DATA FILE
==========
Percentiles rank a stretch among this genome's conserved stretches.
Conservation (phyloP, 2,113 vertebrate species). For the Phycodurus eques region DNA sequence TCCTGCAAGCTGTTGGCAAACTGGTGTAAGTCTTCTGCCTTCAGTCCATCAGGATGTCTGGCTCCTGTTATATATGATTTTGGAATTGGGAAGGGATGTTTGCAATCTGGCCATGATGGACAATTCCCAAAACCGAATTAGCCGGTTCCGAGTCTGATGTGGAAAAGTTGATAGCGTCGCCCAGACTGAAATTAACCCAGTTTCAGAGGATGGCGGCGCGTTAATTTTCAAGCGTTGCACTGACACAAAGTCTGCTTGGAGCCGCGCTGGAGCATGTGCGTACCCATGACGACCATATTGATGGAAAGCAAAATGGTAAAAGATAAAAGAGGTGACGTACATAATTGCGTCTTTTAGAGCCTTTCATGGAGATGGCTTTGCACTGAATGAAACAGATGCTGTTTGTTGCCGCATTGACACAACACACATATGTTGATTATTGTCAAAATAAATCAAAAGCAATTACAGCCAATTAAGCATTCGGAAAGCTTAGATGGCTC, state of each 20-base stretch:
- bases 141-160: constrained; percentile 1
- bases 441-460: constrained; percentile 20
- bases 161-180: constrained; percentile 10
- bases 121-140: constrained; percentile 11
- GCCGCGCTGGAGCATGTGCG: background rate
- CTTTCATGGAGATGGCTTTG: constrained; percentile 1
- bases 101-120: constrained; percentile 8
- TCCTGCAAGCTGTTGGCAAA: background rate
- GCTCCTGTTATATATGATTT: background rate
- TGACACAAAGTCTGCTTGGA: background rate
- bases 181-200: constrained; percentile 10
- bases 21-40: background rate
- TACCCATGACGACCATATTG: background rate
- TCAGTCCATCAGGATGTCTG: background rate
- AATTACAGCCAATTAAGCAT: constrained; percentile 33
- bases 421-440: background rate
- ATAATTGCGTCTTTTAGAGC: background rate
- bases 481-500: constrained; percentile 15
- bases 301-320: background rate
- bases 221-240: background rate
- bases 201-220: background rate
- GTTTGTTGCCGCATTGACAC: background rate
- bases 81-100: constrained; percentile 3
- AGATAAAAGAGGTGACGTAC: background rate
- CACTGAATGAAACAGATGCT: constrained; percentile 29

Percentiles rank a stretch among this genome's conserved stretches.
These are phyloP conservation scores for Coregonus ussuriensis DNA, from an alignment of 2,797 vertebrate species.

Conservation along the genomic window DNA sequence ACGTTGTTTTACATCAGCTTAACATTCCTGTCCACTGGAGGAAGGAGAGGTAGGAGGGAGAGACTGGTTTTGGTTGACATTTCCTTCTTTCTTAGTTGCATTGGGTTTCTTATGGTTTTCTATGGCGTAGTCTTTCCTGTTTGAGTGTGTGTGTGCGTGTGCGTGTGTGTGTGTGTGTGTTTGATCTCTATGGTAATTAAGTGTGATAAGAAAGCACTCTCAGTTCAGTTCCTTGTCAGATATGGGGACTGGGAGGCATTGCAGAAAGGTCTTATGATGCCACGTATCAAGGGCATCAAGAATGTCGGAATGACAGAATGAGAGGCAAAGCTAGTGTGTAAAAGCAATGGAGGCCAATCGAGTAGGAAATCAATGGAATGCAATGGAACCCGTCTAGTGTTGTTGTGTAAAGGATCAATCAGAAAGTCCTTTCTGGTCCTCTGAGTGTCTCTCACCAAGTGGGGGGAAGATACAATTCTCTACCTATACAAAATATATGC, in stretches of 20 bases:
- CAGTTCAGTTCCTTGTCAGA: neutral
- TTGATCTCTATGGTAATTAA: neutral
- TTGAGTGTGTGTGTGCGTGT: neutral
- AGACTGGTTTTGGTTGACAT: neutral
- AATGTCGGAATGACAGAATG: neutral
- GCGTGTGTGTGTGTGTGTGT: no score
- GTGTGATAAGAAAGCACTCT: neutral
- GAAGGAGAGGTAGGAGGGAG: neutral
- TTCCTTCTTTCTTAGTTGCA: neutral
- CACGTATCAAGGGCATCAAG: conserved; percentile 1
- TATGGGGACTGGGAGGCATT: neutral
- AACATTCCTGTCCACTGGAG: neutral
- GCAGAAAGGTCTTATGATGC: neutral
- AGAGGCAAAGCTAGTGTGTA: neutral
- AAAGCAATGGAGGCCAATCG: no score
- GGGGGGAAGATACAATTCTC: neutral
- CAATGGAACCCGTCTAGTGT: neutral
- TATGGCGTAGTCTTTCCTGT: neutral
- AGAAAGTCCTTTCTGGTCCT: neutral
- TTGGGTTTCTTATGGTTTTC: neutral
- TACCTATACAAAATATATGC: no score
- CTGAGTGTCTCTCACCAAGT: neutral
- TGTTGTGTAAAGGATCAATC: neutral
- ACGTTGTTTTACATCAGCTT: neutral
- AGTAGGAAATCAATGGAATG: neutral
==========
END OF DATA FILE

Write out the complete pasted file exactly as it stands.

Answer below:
Percentiles rank a stretch among this genome's conserved stretches.
Conservation (phyloP, 2,113 vertebrate species). For the Phycodurus eques region DNA sequence TCCTGCAAGCTGTTGGCAAACTGGTGTAAGTCTTCTGCCTTCAGTCCATCAGGATGTCTGGCTCCTGTTATATATGATTTTGGAATTGGGAAGGGATGTTTGCAATCTGGCCATGATGGACAATTCCCAAAACCGAATTAGCCGGTTCCGAGTCTGATGTGGAAAAGTTGATAGCGTCGCCCAGACTGAAATTAACCCAGTTTCAGAGGATGGCGGCGCGTTAATTTTCAAGCGTTGCACTGACACAAAGTCTGCTTGGAGCCGCGCTGGAGCATGTGCGTACCCATGACGACCATATTGATGGAAAGCAAAATGGTAAAAGATAAAAGAGGTGACGTACATAATTGCGTCTTTTAGAGCCTTTCATGGAGATGGCTTTGCACTGAATGAAACAGATGCTGTTTGTTGCCGCATTGACACAACACACATATGTTGATTATTGTCAAAATAAATCAAAAGCAATTACAGCCAATTAAGCATTCGGAAAGCTTAGATGGCTC, state of each 20-base stretch:
- bases 141-160: constrained; percentile 1
- bases 441-460: constrained; percentile 20
- bases 161-180: constrained; percentile 10
- bases 121-140: constrained; percentile 11
- GCCGCGCTGGAGCATGTGCG: background rate
- CTTTCATGGAGATGGCTTTG: constrained; percentile 1
- bases 101-120: constrained; percentile 8
- TCCTGCAAGCTGTTGGCAAA: background rate
- GCTCCTGTTATATATGATTT: background rate
- TGACACAAAGTCTGCTTGGA: background rate
- bases 181-200: constrained; percentile 10
- bases 21-40: background rate
- TACCCATGACGACCATATTG: background rate
- TCAGTCCATCAGGATGTCTG: background rate
- AATTACAGCCAATTAAGCAT: constrained; percentile 33
- bases 421-440: background rate
- ATAATTGCGTCTTTTAGAGC: background rate
- bases 481-500: constrained; percentile 15
- bases 301-320: background rate
- bases 221-240: background rate
- bases 201-220: background rate
- GTTTGTTGCCGCATTGACAC: background rate
- bases 81-100: constrained; percentile 3
- AGATAAAAGAGGTGACGTAC: background rate
- CACTGAATGAAACAGATGCT: constrained; percentile 29

Percentiles rank a stretch among this genome's conserved stretches.
These are phyloP conservation scores for Coregonus ussuriensis DNA, from an alignment of 2,797 vertebrate species.

Conservation along the genomic window DNA sequence ACGTTGTTTTACATCAGCTTAACATTCCTGTCCACTGGAGGAAGGAGAGGTAGGAGGGAGAGACTGGTTTTGGTTGACATTTCCTTCTTTCTTAGTTGCATTGGGTTTCTTATGGTTTTCTATGGCGTAGTCTTTCCTGTTTGAGTGTGTGTGTGCGTGTGCGTGTGTGTGTGTGTGTGTTTGATCTCTATGGTAATTAAGTGTGATAAGAAAGCACTCTCAGTTCAGTTCCTTGTCAGATATGGGGACTGGGAGGCATTGCAGAAAGGTCTTATGATGCCACGTATCAAGGGCATCAAGAATGTCGGAATGACAGAATGAGAGGCAAAGCTAGTGTGTAAAAGCAATGGAGGCCAATCGAGTAGGAAATCAATGGAATGCAATGGAACCCGTCTAGTGTTGTTGTGTAAAGGATCAATCAGAAAGTCCTTTCTGGTCCTCTGAGTGTCTCTCACCAAGTGGGGGGAAGATACAATTCTCTACCTATACAAAATATATGC, in stretches of 20 bases:
- CAGTTCAGTTCCTTGTCAGA: neutral
- TTGATCTCTATGGTAATTAA: neutral
- TTGAGTGTGTGTGTGCGTGT: neutral
- AGACTGGTTTTGGTTGACAT: neutral
- AATGTCGGAATGACAGAATG: neutral
- GCGTGTGTGTGTGTGTGTGT: no score
- GTGTGATAAGAAAGCACTCT: neutral
- GAAGGAGAGGTAGGAGGGAG: neutral
- TTCCTTCTTTCTTAGTTGCA: neutral
- CACGTATCAAGGGCATCAAG: conserved; percentile 1
- TATGGGGACTGGGAGGCATT: neutral
- AACATTCCTGTCCACTGGAG: neutral
- GCAGAAAGGTCTTATGATGC: neutral
- AGAGGCAAAGCTAGTGTGTA: neutral
- AAAGCAATGGAGGCCAATCG: no score
- GGGGGGAAGATACAATTCTC: neutral
- CAATGGAACCCGTCTAGTGT: neutral
- TATGGCGTAGTCTTTCCTGT: neutral
- AGAAAGTCCTTTCTGGTCCT: neutral
- TTGGGTTTCTTATGGTTTTC: neutral
- TACCTATACAAAATATATGC: no score
- CTGAGTGTCTCTCACCAAGT: neutral
- TGTTGTGTAAAGGATCAATC: neutral
- ACGTTGTTTTACATCAGCTT: neutral
- AGTAGGAAATCAATGGAATG: neutral